The last of the 613
is to "write this song for yourselves, and teach it to the children of Israel." What song is Hashem referring to? Rashi says that this
which immediately follows this
. Biblical song is elevating and joyous. Yet, if we look at the text of
, we notice that most of it is very depressing. It tells of our straying from the path Hashem has laid out for us in His Torah and the terrible tragedies that therefore will ensue. How is this uplifting and joyous?
All the commentators agree that
is definitely song. The
cites Tehillim where King David writes, "Of kindness and justice do I sing."
have the capacity to see God's love both in His kindnesses and in His justice, when He chastises us to bring us closer to Him.
agrees that most of the
is chastisement, he chooses to focus on the last few verses of
There Hashem reassures us that He will avenge the blood of His servants and appease His land and His people. This is Hashem's promise to us, that even if we are not worthy, He will never forget us. He will redeem us. This promise is a source of great encouragement throughout our history, and a powerful reason to sing.
Most of the Torah commentators, however, believe the "song" referred to here is the entire Torah. They derive from this verse the
that every Jew must write his own
that can be fulfilled by writing even one letter, as a single missing letter can invalidate the entire scroll and filling it in can make the entire scroll kosher again.
How can the entire Torah be referred to as a song, especially since it is not written in poetic format? We can answer this question by examining the differences between song/poetry and prose.
notes that prose is generally writing that is meant to be fully understood upon its initial reading. Poetry, on the other hand, is defined by its "economy of language" and the particular elements that add shades of meaning to the lines. Each word and letter of the Torah offers greater insights into meaning, allusions, inferences, and secrets using the four basic elements (
) to uncover as many as 70 different interpretations of the text.
Rav Reiss uses the poetic image from Shir Hashirim to further explain this: "The King brought me into His chambers." When viewed from the outside, the castle is magnificent. However, as one enters and goes from room to room, his awe grows as he encounters greater richness and beauty. So, too, with Torah study. During a cursory reading, one can already recognize the Torah's splendor. However, as one delves ever more deeply into the text, one marvels at all the myriad nuances and textures that continue to be revealed.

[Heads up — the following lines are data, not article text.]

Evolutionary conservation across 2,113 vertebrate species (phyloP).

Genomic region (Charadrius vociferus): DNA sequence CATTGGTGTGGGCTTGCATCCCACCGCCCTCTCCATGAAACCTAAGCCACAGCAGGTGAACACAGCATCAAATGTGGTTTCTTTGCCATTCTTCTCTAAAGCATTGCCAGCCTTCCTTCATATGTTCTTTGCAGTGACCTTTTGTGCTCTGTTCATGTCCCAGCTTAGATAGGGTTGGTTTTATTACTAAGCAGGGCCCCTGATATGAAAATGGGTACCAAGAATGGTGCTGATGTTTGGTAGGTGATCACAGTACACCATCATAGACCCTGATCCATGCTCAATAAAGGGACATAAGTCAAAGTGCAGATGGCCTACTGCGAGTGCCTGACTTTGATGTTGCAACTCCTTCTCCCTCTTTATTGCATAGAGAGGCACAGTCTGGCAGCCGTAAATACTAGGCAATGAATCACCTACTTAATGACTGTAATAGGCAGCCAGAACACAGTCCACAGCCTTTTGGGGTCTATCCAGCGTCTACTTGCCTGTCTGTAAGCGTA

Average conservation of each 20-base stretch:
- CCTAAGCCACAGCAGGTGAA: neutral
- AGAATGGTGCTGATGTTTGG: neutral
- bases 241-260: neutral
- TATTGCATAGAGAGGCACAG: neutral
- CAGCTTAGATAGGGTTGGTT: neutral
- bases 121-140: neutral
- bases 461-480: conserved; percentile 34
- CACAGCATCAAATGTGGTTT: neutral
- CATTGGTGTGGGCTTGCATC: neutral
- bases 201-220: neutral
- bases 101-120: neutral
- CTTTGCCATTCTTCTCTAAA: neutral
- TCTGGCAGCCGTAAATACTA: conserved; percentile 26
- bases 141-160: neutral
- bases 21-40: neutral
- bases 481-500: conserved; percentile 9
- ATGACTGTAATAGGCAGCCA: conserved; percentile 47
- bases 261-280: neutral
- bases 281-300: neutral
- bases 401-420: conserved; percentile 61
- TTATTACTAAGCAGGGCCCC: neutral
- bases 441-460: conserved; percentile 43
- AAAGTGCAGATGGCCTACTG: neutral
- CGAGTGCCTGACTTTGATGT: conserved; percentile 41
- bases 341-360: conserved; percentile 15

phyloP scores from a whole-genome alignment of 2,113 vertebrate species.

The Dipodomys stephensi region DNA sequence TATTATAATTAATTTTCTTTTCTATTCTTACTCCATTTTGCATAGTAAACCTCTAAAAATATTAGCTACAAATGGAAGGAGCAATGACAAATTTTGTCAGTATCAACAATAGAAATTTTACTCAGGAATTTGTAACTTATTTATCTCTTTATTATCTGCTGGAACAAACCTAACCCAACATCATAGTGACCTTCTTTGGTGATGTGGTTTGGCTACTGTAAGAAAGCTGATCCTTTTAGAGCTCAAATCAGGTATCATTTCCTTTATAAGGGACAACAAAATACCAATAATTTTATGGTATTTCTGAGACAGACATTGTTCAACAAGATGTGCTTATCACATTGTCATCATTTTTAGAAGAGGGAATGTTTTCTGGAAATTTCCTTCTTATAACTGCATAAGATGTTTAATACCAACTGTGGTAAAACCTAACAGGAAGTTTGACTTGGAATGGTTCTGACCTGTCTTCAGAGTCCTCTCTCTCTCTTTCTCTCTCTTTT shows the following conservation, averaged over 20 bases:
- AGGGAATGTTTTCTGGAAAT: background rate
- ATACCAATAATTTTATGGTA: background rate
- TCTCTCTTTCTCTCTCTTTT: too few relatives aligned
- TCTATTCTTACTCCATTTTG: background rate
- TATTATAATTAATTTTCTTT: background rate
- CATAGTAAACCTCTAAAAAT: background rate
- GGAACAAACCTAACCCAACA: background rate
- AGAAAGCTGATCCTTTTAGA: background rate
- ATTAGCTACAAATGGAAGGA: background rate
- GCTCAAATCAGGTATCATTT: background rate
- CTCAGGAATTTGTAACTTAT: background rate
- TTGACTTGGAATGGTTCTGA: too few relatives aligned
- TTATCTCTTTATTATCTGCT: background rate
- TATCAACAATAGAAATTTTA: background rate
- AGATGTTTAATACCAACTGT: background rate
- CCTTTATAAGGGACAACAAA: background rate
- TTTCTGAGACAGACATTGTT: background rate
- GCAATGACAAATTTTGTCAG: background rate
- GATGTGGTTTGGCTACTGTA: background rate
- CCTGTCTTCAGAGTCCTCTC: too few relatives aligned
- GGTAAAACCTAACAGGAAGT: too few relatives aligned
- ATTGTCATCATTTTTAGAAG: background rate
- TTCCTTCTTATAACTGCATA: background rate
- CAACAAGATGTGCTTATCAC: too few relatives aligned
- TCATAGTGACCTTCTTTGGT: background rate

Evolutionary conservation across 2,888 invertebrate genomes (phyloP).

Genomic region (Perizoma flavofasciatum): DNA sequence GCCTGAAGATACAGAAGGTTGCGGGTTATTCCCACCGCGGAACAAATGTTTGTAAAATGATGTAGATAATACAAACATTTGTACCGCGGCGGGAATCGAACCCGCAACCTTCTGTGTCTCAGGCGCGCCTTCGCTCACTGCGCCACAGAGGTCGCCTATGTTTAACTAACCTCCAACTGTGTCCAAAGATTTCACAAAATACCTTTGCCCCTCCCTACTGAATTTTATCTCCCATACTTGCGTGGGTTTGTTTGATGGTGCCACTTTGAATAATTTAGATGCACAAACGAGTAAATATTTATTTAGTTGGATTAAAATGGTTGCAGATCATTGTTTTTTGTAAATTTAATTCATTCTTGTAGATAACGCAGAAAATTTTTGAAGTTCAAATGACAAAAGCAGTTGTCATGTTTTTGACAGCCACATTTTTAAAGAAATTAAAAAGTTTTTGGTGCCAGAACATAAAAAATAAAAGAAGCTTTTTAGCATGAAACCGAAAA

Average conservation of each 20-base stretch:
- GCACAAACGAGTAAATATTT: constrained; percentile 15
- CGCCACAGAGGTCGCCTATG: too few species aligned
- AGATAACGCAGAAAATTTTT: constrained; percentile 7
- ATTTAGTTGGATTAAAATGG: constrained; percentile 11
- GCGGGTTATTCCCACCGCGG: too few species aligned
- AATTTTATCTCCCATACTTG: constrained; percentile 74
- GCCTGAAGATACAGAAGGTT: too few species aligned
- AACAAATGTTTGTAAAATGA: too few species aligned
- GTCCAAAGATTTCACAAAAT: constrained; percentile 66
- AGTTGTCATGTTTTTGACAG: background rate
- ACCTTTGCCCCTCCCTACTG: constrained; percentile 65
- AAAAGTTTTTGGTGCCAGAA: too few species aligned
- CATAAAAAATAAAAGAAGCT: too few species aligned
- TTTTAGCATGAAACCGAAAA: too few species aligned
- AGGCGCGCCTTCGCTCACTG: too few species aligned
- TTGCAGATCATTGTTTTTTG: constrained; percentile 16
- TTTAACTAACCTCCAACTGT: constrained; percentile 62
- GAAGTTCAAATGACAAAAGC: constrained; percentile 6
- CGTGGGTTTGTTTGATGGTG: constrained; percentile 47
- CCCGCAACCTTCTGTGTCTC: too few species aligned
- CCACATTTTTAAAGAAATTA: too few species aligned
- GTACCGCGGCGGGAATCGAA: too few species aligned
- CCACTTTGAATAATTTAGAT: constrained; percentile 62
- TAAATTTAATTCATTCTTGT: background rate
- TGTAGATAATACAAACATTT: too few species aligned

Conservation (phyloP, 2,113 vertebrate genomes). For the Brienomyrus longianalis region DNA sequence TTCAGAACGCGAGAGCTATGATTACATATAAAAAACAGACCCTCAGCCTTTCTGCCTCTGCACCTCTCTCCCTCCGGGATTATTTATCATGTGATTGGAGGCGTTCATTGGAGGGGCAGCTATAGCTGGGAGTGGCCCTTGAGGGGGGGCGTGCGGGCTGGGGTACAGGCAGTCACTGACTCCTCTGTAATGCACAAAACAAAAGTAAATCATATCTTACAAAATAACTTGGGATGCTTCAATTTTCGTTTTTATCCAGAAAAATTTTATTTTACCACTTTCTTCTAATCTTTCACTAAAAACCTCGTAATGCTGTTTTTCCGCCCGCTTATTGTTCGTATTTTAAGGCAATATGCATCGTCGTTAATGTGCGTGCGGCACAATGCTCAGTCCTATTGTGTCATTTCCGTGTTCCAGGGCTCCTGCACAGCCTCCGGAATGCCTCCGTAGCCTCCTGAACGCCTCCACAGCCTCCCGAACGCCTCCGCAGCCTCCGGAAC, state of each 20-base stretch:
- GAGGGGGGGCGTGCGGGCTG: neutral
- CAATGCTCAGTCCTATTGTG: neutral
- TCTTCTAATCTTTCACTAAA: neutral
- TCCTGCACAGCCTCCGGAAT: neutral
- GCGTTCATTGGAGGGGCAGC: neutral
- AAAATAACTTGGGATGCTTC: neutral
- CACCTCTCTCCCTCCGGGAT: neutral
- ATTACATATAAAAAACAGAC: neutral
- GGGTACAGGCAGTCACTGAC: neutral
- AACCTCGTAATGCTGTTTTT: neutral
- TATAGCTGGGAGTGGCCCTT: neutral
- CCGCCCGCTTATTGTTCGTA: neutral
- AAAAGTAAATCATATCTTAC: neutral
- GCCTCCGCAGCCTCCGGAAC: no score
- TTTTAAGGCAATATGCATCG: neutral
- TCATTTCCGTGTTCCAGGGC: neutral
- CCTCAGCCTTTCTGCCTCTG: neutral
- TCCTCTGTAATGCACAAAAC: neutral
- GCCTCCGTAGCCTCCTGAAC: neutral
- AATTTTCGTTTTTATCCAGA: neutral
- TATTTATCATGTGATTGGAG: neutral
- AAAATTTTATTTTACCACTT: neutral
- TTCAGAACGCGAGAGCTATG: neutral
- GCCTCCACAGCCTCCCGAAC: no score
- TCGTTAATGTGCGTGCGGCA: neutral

, however, is song as well as poetry. Music can only be appreciated when the notes blend together to form a harmonious whole. Similarly, the Torah too must be appreciated as a whole more than any particular part. This is what King David meant, posits Rav Reiss, when he wrote, "The Torah of Hashem is perfect (complete); it restores the soul." Only when the Torah is studied and observed in its entirety does it have the ability to restore one's soul.
Rabbi I. Schwartz notes that all the
have one ultimate goal, to bring us closer to Hashem. This is the same reasoning that Rabbi Jacobson uses. If we were to make a list of everything we do each day it would appear to be very pedestrian. However, if we can find one uniting factor, it would add meaning to it all. We can make a conscious effort to see meaning even in eating and drinking as a means to energize us toward a meaningful life of Torah and
While Torah study and observance can be difficult at times, we can always find the strength to sing. Song is a spontaneous expression of our innermost souls. This is what Torah should be. It must become part of our very essence, as Rav Dessler teaches us. When Bnei Yisroel delve deeply into Torah study and give it voice, they sing the praises of Hashem and bear witness to His sovereignty over earth.